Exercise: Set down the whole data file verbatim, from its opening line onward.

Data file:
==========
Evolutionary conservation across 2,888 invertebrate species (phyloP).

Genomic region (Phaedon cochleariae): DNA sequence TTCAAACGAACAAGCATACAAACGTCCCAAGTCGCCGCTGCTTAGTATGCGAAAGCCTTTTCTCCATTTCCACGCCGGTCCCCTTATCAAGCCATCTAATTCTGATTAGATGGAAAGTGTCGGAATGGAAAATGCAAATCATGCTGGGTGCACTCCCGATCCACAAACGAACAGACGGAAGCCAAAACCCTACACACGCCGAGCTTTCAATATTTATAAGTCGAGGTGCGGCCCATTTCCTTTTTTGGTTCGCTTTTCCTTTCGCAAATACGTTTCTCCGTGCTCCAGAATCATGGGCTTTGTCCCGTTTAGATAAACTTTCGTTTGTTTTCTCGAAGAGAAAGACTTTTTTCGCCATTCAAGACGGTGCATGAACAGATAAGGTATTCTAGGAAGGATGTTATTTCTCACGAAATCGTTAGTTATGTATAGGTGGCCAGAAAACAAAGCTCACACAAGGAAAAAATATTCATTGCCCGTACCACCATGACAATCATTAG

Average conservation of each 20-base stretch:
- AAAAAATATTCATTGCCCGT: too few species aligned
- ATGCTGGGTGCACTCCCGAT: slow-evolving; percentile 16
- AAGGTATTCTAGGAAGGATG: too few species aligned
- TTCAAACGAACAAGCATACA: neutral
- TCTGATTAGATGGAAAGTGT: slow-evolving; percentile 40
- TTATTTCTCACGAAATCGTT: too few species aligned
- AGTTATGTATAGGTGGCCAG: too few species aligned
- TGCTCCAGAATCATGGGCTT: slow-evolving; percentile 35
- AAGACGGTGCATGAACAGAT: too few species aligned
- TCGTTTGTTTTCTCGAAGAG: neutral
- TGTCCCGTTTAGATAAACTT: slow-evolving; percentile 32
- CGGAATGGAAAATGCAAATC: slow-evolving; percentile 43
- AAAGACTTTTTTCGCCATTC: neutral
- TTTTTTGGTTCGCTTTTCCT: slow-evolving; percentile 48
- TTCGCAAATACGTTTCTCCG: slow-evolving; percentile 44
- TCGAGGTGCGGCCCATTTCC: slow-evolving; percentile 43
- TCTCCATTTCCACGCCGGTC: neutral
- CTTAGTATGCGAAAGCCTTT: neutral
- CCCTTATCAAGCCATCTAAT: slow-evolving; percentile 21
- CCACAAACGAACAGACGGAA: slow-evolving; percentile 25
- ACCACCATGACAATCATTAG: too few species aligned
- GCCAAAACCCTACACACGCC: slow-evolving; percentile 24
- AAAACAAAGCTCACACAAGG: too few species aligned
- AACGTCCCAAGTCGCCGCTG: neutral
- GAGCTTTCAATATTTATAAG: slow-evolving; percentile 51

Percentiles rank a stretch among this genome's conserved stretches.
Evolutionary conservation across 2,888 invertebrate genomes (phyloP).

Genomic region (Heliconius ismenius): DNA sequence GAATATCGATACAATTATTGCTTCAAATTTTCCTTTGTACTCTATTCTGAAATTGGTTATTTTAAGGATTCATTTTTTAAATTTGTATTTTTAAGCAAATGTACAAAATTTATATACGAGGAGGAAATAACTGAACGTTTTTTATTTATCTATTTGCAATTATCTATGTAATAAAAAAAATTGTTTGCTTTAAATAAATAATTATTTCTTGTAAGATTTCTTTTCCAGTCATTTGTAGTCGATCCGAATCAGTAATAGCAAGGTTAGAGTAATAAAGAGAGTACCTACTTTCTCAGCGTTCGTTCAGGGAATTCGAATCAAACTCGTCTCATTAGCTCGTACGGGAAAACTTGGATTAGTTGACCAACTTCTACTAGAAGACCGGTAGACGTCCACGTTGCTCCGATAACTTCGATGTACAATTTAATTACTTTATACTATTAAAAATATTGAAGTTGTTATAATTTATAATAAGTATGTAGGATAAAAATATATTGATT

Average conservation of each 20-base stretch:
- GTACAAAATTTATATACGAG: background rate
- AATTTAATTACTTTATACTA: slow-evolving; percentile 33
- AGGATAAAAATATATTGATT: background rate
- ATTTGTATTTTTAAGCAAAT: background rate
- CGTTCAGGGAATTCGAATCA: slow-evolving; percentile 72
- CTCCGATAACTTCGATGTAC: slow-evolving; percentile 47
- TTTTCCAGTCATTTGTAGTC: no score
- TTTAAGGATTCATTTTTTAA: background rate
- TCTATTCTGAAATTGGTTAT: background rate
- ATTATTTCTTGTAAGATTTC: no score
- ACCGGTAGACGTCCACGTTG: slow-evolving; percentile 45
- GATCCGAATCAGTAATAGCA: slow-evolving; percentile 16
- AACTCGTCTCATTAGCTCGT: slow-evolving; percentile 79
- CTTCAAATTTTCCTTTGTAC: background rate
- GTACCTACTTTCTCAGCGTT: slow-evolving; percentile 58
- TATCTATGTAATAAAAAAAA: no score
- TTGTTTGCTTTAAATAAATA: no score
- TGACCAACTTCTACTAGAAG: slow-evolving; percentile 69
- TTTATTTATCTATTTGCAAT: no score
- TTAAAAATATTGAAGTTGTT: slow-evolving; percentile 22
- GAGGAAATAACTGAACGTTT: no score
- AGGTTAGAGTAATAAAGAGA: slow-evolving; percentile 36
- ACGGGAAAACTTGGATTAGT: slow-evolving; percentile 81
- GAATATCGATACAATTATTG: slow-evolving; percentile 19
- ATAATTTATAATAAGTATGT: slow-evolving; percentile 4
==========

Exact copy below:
Evolutionary conservation across 2,888 invertebrate species (phyloP).

Genomic region (Phaedon cochleariae): DNA sequence TTCAAACGAACAAGCATACAAACGTCCCAAGTCGCCGCTGCTTAGTATGCGAAAGCCTTTTCTCCATTTCCACGCCGGTCCCCTTATCAAGCCATCTAATTCTGATTAGATGGAAAGTGTCGGAATGGAAAATGCAAATCATGCTGGGTGCACTCCCGATCCACAAACGAACAGACGGAAGCCAAAACCCTACACACGCCGAGCTTTCAATATTTATAAGTCGAGGTGCGGCCCATTTCCTTTTTTGGTTCGCTTTTCCTTTCGCAAATACGTTTCTCCGTGCTCCAGAATCATGGGCTTTGTCCCGTTTAGATAAACTTTCGTTTGTTTTCTCGAAGAGAAAGACTTTTTTCGCCATTCAAGACGGTGCATGAACAGATAAGGTATTCTAGGAAGGATGTTATTTCTCACGAAATCGTTAGTTATGTATAGGTGGCCAGAAAACAAAGCTCACACAAGGAAAAAATATTCATTGCCCGTACCACCATGACAATCATTAG

Average conservation of each 20-base stretch:
- AAAAAATATTCATTGCCCGT: too few species aligned
- ATGCTGGGTGCACTCCCGAT: slow-evolving; percentile 16
- AAGGTATTCTAGGAAGGATG: too few species aligned
- TTCAAACGAACAAGCATACA: neutral
- TCTGATTAGATGGAAAGTGT: slow-evolving; percentile 40
- TTATTTCTCACGAAATCGTT: too few species aligned
- AGTTATGTATAGGTGGCCAG: too few species aligned
- TGCTCCAGAATCATGGGCTT: slow-evolving; percentile 35
- AAGACGGTGCATGAACAGAT: too few species aligned
- TCGTTTGTTTTCTCGAAGAG: neutral
- TGTCCCGTTTAGATAAACTT: slow-evolving; percentile 32
- CGGAATGGAAAATGCAAATC: slow-evolving; percentile 43
- AAAGACTTTTTTCGCCATTC: neutral
- TTTTTTGGTTCGCTTTTCCT: slow-evolving; percentile 48
- TTCGCAAATACGTTTCTCCG: slow-evolving; percentile 44
- TCGAGGTGCGGCCCATTTCC: slow-evolving; percentile 43
- TCTCCATTTCCACGCCGGTC: neutral
- CTTAGTATGCGAAAGCCTTT: neutral
- CCCTTATCAAGCCATCTAAT: slow-evolving; percentile 21
- CCACAAACGAACAGACGGAA: slow-evolving; percentile 25
- ACCACCATGACAATCATTAG: too few species aligned
- GCCAAAACCCTACACACGCC: slow-evolving; percentile 24
- AAAACAAAGCTCACACAAGG: too few species aligned
- AACGTCCCAAGTCGCCGCTG: neutral
- GAGCTTTCAATATTTATAAG: slow-evolving; percentile 51

Percentiles rank a stretch among this genome's conserved stretches.
Evolutionary conservation across 2,888 invertebrate genomes (phyloP).

Genomic region (Heliconius ismenius): DNA sequence GAATATCGATACAATTATTGCTTCAAATTTTCCTTTGTACTCTATTCTGAAATTGGTTATTTTAAGGATTCATTTTTTAAATTTGTATTTTTAAGCAAATGTACAAAATTTATATACGAGGAGGAAATAACTGAACGTTTTTTATTTATCTATTTGCAATTATCTATGTAATAAAAAAAATTGTTTGCTTTAAATAAATAATTATTTCTTGTAAGATTTCTTTTCCAGTCATTTGTAGTCGATCCGAATCAGTAATAGCAAGGTTAGAGTAATAAAGAGAGTACCTACTTTCTCAGCGTTCGTTCAGGGAATTCGAATCAAACTCGTCTCATTAGCTCGTACGGGAAAACTTGGATTAGTTGACCAACTTCTACTAGAAGACCGGTAGACGTCCACGTTGCTCCGATAACTTCGATGTACAATTTAATTACTTTATACTATTAAAAATATTGAAGTTGTTATAATTTATAATAAGTATGTAGGATAAAAATATATTGATT

Average conservation of each 20-base stretch:
- GTACAAAATTTATATACGAG: background rate
- AATTTAATTACTTTATACTA: slow-evolving; percentile 33
- AGGATAAAAATATATTGATT: background rate
- ATTTGTATTTTTAAGCAAAT: background rate
- CGTTCAGGGAATTCGAATCA: slow-evolving; percentile 72
- CTCCGATAACTTCGATGTAC: slow-evolving; percentile 47
- TTTTCCAGTCATTTGTAGTC: no score
- TTTAAGGATTCATTTTTTAA: background rate
- TCTATTCTGAAATTGGTTAT: background rate
- ATTATTTCTTGTAAGATTTC: no score
- ACCGGTAGACGTCCACGTTG: slow-evolving; percentile 45
- GATCCGAATCAGTAATAGCA: slow-evolving; percentile 16
- AACTCGTCTCATTAGCTCGT: slow-evolving; percentile 79
- CTTCAAATTTTCCTTTGTAC: background rate
- GTACCTACTTTCTCAGCGTT: slow-evolving; percentile 58
- TATCTATGTAATAAAAAAAA: no score
- TTGTTTGCTTTAAATAAATA: no score
- TGACCAACTTCTACTAGAAG: slow-evolving; percentile 69
- TTTATTTATCTATTTGCAAT: no score
- TTAAAAATATTGAAGTTGTT: slow-evolving; percentile 22
- GAGGAAATAACTGAACGTTT: no score
- AGGTTAGAGTAATAAAGAGA: slow-evolving; percentile 36
- ACGGGAAAACTTGGATTAGT: slow-evolving; percentile 81
- GAATATCGATACAATTATTG: slow-evolving; percentile 19
- ATAATTTATAATAAGTATGT: slow-evolving; percentile 4